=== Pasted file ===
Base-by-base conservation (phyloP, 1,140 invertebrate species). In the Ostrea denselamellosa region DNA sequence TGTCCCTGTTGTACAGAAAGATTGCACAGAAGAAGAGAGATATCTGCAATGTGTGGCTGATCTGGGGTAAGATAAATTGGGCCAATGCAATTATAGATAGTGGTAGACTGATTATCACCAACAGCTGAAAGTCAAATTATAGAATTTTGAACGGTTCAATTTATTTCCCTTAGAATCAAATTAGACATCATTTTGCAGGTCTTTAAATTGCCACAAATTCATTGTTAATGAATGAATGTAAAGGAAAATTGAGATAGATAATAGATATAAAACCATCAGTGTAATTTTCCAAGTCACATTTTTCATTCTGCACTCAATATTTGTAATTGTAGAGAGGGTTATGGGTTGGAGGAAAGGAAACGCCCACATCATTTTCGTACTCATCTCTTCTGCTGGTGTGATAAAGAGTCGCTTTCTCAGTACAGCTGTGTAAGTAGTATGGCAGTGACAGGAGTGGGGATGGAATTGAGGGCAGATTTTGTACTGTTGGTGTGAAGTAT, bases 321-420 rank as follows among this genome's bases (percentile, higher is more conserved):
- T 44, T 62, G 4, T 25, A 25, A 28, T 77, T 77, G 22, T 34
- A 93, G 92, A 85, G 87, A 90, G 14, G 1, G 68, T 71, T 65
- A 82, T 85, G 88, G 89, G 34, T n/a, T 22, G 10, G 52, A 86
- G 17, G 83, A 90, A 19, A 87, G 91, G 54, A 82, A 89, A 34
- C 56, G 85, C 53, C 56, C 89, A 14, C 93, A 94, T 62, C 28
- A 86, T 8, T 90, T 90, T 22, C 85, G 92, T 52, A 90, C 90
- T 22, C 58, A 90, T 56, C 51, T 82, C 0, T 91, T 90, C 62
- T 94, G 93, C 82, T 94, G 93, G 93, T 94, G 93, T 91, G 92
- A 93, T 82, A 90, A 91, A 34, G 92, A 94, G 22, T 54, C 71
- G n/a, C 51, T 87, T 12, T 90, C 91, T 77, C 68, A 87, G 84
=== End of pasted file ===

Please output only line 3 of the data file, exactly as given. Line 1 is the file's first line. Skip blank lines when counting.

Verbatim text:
- A 93, G 92, A 85, G 87, A 90, G 14, G 1, G 68, T 71, T 65